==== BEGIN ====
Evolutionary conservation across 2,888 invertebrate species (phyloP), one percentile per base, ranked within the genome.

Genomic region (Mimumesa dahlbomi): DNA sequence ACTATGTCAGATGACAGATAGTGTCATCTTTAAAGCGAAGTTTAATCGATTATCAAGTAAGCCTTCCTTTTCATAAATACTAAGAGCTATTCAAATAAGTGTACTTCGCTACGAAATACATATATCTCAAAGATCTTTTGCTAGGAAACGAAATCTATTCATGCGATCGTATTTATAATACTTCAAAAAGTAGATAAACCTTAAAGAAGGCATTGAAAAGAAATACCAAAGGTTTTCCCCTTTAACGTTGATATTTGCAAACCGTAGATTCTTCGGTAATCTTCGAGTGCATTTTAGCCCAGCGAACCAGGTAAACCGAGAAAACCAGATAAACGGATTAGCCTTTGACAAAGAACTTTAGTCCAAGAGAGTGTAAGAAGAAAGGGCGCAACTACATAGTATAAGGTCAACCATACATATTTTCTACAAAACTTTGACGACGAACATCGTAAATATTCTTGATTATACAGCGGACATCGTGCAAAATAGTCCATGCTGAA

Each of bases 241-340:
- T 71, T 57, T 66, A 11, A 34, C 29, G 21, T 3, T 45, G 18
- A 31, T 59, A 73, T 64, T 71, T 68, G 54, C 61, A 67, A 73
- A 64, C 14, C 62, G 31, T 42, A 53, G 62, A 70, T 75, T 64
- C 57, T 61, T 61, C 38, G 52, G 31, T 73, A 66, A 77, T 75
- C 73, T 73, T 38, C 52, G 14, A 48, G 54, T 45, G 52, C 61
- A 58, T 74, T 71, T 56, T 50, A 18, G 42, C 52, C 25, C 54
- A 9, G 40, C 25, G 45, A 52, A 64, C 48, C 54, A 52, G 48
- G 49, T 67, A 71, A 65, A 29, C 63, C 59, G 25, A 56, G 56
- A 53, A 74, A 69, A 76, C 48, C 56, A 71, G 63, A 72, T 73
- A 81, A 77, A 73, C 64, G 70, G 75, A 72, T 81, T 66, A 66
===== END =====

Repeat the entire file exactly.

Evolutionary conservation across 2,888 invertebrate species (phyloP), one percentile per base, ranked within the genome.

Genomic region (Mimumesa dahlbomi): DNA sequence ACTATGTCAGATGACAGATAGTGTCATCTTTAAAGCGAAGTTTAATCGATTATCAAGTAAGCCTTCCTTTTCATAAATACTAAGAGCTATTCAAATAAGTGTACTTCGCTACGAAATACATATATCTCAAAGATCTTTTGCTAGGAAACGAAATCTATTCATGCGATCGTATTTATAATACTTCAAAAAGTAGATAAACCTTAAAGAAGGCATTGAAAAGAAATACCAAAGGTTTTCCCCTTTAACGTTGATATTTGCAAACCGTAGATTCTTCGGTAATCTTCGAGTGCATTTTAGCCCAGCGAACCAGGTAAACCGAGAAAACCAGATAAACGGATTAGCCTTTGACAAAGAACTTTAGTCCAAGAGAGTGTAAGAAGAAAGGGCGCAACTACATAGTATAAGGTCAACCATACATATTTTCTACAAAACTTTGACGACGAACATCGTAAATATTCTTGATTATACAGCGGACATCGTGCAAAATAGTCCATGCTGAA

Each of bases 241-340:
- T 71, T 57, T 66, A 11, A 34, C 29, G 21, T 3, T 45, G 18
- A 31, T 59, A 73, T 64, T 71, T 68, G 54, C 61, A 67, A 73
- A 64, C 14, C 62, G 31, T 42, A 53, G 62, A 70, T 75, T 64
- C 57, T 61, T 61, C 38, G 52, G 31, T 73, A 66, A 77, T 75
- C 73, T 73, T 38, C 52, G 14, A 48, G 54, T 45, G 52, C 61
- A 58, T 74, T 71, T 56, T 50, A 18, G 42, C 52, C 25, C 54
- A 9, G 40, C 25, G 45, A 52, A 64, C 48, C 54, A 52, G 48
- G 49, T 67, A 71, A 65, A 29, C 63, C 59, G 25, A 56, G 56
- A 53, A 74, A 69, A 76, C 48, C 56, A 71, G 63, A 72, T 73
- A 81, A 77, A 73, C 64, G 70, G 75, A 72, T 81, T 66, A 66